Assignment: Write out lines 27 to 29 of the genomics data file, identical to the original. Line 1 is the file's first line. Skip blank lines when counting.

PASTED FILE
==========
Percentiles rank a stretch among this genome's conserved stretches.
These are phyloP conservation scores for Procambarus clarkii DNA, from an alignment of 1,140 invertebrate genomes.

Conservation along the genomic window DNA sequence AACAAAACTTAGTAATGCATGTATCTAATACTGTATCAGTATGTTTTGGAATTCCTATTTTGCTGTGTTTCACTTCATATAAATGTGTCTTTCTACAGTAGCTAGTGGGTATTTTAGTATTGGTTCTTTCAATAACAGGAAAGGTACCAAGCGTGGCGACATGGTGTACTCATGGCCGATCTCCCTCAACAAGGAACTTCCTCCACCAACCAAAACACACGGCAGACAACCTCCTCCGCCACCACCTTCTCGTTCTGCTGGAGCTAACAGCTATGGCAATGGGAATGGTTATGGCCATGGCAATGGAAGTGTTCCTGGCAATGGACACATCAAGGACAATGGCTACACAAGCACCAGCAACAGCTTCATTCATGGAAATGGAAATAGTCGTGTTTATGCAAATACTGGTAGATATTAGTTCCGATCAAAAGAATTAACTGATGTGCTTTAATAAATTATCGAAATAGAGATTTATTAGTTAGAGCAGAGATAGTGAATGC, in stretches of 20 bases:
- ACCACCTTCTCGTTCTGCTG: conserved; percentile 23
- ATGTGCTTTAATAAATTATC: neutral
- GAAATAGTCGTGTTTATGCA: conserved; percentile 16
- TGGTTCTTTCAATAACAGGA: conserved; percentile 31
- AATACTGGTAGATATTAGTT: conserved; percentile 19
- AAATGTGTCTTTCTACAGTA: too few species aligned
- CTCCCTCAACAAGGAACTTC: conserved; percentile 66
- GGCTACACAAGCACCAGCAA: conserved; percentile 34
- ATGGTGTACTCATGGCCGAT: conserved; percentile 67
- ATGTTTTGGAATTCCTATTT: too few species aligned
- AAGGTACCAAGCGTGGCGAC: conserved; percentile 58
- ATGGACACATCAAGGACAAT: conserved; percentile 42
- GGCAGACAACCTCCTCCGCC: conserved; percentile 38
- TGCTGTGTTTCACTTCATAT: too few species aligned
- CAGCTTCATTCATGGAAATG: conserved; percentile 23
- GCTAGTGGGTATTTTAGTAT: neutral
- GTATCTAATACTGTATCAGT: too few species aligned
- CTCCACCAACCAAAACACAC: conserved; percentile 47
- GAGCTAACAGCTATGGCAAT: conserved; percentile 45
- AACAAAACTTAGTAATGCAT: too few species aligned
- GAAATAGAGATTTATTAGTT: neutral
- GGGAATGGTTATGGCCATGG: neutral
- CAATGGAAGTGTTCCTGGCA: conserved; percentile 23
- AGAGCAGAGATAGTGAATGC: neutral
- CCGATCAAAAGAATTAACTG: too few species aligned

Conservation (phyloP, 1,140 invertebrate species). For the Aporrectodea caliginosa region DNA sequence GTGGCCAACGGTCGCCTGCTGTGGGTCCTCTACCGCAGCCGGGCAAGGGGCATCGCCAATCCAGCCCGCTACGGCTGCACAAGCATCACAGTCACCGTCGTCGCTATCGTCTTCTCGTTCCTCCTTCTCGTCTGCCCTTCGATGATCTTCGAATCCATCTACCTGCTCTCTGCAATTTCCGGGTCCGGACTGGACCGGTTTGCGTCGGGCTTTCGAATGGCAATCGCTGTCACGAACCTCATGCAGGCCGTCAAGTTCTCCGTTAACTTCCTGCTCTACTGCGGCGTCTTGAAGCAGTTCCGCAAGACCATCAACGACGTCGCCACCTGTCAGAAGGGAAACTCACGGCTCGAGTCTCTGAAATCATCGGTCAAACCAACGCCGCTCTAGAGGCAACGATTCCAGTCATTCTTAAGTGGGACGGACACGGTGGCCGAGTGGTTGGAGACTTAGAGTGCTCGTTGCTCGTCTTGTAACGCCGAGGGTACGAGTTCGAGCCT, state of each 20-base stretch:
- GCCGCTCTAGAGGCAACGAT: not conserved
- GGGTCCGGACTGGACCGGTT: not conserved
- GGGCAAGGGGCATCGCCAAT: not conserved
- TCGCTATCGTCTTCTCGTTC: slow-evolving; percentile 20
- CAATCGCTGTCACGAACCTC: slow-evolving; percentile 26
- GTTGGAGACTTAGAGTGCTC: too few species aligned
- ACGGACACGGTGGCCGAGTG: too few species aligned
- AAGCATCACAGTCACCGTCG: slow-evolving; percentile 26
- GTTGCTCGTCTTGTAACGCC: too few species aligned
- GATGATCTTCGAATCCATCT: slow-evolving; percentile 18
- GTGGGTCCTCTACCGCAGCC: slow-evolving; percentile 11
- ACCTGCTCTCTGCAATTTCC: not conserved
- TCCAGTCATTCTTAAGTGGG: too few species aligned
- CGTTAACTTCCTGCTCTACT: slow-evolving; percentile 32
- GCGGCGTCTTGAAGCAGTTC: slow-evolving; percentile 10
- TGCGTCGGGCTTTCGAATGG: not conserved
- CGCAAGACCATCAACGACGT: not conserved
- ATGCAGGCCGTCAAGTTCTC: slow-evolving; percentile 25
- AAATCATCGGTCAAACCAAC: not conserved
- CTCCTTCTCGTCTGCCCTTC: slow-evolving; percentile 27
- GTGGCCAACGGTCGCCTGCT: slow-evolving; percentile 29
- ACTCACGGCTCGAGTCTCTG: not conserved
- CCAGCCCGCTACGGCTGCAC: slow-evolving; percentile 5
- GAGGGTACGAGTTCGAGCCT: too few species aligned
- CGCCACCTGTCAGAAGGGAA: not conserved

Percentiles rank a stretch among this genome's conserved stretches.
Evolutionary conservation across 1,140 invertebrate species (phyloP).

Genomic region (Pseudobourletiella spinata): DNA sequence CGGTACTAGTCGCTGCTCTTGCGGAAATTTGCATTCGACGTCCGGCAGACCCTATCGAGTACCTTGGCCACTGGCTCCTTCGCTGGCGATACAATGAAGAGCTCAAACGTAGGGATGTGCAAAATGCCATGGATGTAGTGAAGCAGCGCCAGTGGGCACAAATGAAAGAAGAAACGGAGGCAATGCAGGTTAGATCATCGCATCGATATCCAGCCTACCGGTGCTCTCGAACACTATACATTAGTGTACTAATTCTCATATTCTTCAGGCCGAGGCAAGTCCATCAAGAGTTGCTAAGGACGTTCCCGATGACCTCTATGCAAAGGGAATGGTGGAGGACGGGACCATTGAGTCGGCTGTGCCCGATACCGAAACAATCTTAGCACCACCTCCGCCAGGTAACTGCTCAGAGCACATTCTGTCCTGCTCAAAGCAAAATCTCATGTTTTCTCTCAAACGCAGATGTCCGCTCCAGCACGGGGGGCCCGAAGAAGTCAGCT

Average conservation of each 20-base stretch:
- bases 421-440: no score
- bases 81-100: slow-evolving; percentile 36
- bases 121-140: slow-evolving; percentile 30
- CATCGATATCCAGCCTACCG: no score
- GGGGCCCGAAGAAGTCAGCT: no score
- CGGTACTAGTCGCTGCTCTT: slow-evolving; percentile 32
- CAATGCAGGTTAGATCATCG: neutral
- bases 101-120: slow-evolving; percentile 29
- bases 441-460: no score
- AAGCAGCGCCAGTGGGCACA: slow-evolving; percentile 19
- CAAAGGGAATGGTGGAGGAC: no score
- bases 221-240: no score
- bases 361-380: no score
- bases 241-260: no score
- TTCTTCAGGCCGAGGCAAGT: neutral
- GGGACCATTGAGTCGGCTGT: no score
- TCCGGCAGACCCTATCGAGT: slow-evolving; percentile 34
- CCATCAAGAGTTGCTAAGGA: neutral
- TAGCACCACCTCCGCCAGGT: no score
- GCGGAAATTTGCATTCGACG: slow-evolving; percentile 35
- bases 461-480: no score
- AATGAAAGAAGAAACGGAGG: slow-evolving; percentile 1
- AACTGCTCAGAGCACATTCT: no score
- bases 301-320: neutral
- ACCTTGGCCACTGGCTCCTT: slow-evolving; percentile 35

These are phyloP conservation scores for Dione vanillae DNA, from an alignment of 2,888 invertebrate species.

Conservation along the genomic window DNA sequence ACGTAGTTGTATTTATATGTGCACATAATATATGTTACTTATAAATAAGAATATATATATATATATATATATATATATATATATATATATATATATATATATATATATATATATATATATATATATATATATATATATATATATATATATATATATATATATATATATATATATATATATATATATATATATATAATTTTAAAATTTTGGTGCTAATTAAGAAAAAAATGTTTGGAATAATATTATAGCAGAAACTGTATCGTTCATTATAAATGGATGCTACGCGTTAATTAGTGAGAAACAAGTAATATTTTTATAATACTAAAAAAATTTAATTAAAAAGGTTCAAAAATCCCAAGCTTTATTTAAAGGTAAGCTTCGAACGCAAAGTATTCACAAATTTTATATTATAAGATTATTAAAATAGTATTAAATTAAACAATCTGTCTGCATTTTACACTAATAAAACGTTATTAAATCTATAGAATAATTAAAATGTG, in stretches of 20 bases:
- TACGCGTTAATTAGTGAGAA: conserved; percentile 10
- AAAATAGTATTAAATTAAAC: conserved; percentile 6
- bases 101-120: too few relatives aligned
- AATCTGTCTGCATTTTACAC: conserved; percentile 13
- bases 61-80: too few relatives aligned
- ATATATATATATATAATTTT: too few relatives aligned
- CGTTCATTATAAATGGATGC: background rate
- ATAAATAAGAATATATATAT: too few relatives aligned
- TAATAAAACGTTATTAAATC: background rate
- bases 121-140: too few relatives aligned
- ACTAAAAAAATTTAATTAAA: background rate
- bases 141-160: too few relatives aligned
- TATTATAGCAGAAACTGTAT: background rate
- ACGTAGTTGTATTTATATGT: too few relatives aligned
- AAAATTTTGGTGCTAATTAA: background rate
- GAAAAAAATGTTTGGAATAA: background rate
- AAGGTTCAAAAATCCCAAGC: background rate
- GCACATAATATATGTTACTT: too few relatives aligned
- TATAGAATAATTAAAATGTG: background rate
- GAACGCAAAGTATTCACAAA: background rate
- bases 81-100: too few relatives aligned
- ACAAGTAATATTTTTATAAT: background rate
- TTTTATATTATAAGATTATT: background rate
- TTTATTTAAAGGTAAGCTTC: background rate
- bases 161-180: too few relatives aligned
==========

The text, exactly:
- AGAGCAGAGATAGTGAATGC: neutral
- CCGATCAAAAGAATTAACTG: too few species aligned

Conservation (phyloP, 1,140 invertebrate species). For the Aporrectodea caliginosa region DNA sequence GTGGCCAACGGTCGCCTGCTGTGGGTCCTCTACCGCAGCCGGGCAAGGGGCATCGCCAATCCAGCCCGCTACGGCTGCACAAGCATCACAGTCACCGTCGTCGCTATCGTCTTCTCGTTCCTCCTTCTCGTCTGCCCTTCGATGATCTTCGAATCCATCTACCTGCTCTCTGCAATTTCCGGGTCCGGACTGGACCGGTTTGCGTCGGGCTTTCGAATGGCAATCGCTGTCACGAACCTCATGCAGGCCGTCAAGTTCTCCGTTAACTTCCTGCTCTACTGCGGCGTCTTGAAGCAGTTCCGCAAGACCATCAACGACGTCGCCACCTGTCAGAAGGGAAACTCACGGCTCGAGTCTCTGAAATCATCGGTCAAACCAACGCCGCTCTAGAGGCAACGATTCCAGTCATTCTTAAGTGGGACGGACACGGTGGCCGAGTGGTTGGAGACTTAGAGTGCTCGTTGCTCGTCTTGTAACGCCGAGGGTACGAGTTCGAGCCT, state of each 20-base stretch: